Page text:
RANTOUL, Ill. — Half Century of Progress visitors can take a trip back into time for a glimpse of what once was a common sight across the Illinois landscape.
The Prairie State was the nation’s leading producer of broomcorn in the 1860s and remained a major producer until the 1960s.
A broomcorn plot along with processing demonstrations will be featured at Half Century of Progress Aug. 22-25.
John Spannagel of Hidalgo has been broomcorn plot and demonstration coordinator since the 2015 show and has had a plot at his home for six to eight years.
As with other crops, heavy rains has challenged the broomcorn plot at the former Chanute Air Force Base where the Half Century of Progress is held, but there are contingency plans in place for the demonstrations.
“The broomcorn at Rantoul is not doing the best. It’s kind of in a low spot and got flooded out, so we had to plant it twice,” Spannagel said.
“We will have one, maybe two, threshing machines at the show. I should have broomcorn ready to harvest at home and they also have quite a bit at Pinckneyville, so if we need more brush, we’ll just bring some up from Pinckneyville, too, and thresh it at the show.
“We probably won’t be able to show the actual cutting of the broomcorn at Rantoul, but we can at least show the threshing. We’ll daily demonstrations of threshing and making brooms all day long. We may also have a baler at Rantoul, too.”
The demonstration site has been moved to near the main entrance for this year’s show.
Broomcorn is in the sorghum family and typically is planted after the regular field corn has been planted.
“It has nothing to do with corn. There are no ears. It just has a brush on top and grows very rapidly and grows to between 12 and 14 feet tall,” Spannagel said.
“The brush to make brooms is usually ready to harvest in mid to late August, at the latest the first of September. You harvest it when the seed is in the soft dough stage.”
When broomcorn is harvested, the heads are run through a threshing machine to remove the seeds from the tassels. The brush is then placed in a drying shed, similar to a crib, where it is dries for four to six weeks, depending on the moisture.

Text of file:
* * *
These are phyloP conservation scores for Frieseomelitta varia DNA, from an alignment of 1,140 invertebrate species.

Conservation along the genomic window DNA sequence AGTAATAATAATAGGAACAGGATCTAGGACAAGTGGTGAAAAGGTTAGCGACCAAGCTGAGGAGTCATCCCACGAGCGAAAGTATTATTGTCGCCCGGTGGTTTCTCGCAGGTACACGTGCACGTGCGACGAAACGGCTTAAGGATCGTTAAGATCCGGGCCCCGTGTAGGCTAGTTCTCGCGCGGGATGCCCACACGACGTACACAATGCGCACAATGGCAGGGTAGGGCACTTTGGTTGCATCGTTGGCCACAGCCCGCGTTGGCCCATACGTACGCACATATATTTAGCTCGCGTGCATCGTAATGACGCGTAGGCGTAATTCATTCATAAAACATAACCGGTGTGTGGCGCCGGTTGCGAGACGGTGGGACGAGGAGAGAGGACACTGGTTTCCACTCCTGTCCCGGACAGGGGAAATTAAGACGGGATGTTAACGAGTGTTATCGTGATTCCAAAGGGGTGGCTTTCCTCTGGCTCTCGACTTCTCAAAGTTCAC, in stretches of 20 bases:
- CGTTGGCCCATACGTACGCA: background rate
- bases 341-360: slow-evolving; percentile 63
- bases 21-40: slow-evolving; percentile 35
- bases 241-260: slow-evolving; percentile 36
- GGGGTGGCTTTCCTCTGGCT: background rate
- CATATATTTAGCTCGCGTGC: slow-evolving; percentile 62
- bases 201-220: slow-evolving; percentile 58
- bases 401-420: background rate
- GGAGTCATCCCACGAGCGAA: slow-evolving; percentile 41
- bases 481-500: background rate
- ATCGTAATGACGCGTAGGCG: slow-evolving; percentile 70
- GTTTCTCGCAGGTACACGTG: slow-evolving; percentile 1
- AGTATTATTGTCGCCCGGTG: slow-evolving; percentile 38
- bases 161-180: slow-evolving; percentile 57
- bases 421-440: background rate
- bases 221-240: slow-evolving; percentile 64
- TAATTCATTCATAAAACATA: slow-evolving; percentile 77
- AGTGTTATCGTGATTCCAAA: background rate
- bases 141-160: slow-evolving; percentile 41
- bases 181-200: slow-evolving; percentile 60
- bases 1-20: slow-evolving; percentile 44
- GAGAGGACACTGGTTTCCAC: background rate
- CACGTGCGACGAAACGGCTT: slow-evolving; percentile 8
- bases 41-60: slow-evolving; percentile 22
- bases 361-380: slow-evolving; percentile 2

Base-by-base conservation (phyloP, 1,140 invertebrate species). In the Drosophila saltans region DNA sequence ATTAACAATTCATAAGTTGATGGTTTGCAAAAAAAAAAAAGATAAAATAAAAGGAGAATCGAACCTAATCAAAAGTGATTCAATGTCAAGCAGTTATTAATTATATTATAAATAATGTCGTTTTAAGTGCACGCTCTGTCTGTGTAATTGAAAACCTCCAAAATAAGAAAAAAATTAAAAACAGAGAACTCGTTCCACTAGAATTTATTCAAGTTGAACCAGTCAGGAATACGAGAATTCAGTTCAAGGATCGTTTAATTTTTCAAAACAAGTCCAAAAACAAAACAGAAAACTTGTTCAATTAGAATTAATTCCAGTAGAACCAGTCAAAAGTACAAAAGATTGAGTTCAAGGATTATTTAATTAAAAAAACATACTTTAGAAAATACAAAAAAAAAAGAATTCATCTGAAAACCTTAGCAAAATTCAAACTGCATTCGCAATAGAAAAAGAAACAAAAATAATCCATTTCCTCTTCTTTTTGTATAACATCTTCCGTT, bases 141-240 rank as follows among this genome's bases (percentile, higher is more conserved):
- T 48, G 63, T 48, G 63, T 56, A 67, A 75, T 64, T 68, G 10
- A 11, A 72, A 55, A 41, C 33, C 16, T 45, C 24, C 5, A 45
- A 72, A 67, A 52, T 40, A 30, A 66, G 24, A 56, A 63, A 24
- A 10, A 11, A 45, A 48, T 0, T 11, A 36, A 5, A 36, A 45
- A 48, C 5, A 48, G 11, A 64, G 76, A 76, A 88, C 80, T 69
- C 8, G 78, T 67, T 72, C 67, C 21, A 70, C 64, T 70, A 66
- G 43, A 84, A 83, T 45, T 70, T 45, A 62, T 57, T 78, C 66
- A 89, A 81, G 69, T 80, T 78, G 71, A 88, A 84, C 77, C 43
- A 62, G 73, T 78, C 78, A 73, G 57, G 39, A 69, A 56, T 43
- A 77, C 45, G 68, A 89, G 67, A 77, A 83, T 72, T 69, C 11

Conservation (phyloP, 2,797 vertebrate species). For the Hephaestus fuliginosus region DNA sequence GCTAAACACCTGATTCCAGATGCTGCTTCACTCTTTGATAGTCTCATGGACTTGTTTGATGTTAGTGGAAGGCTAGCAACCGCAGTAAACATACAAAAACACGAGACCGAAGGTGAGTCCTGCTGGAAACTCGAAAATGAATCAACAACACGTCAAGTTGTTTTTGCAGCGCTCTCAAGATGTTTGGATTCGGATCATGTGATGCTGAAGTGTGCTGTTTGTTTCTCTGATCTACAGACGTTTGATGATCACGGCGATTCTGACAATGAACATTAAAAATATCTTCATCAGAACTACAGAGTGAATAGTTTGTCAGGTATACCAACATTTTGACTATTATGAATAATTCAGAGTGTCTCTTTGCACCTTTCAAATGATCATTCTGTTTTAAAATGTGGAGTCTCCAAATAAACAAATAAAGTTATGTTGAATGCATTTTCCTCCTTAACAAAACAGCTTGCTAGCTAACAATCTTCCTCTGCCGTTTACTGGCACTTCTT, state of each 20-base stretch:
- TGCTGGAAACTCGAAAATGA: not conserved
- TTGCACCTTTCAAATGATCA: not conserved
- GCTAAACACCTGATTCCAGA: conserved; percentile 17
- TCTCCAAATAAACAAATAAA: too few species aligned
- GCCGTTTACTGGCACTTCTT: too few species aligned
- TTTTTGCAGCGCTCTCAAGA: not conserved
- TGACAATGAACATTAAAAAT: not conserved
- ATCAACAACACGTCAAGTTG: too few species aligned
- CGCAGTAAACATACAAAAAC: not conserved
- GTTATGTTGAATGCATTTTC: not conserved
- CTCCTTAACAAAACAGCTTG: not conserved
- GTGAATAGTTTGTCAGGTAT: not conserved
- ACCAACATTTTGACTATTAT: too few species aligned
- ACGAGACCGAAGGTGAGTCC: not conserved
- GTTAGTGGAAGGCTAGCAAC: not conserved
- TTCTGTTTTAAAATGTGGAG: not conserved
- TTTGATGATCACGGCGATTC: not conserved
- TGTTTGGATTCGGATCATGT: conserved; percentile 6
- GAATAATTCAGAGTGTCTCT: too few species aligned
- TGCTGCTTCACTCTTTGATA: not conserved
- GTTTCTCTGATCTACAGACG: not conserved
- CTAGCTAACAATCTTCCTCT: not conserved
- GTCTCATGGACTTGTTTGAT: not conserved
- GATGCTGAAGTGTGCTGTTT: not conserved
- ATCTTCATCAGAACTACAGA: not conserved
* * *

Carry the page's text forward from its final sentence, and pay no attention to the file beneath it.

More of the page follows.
Once dried, the brush can either be baled in three-foot square bales for shipping to a bale factory or brought as is to the broom-making equipment, including a kick-winder machine to wind straw around a broom stick.
“You could get anywhere from $250 up to maybe $500 a ton if it had a good long brush and good quality,” Spannagel said.
Spannagel’s first visit to Half Century of Progress was in 2013 when he helped his wife’s cousin with a threshing machine. Two years later, he became involved with the broomcorn part of the show after an invitation from Darius Harms, one of the founding members of Half Century of Progress.
“We were at the American Thresherman Association’s Show in Pinckneyville, Illinois, and Darius was there. For some reason he knew there was a broom kick-winder there and some other tools. It was a week or week and a half before the Half Century show and he told me to take the stuff home, get them oiled and bring them to Rantoul and start making brooms,” Spannagel said.
“So, in 2015 we were cutting thrashing broomcorn and making brooms at Rantoul. That’s when I started making brooms really. I was involved with it a few years before that, but not a lot because I was still working full time.”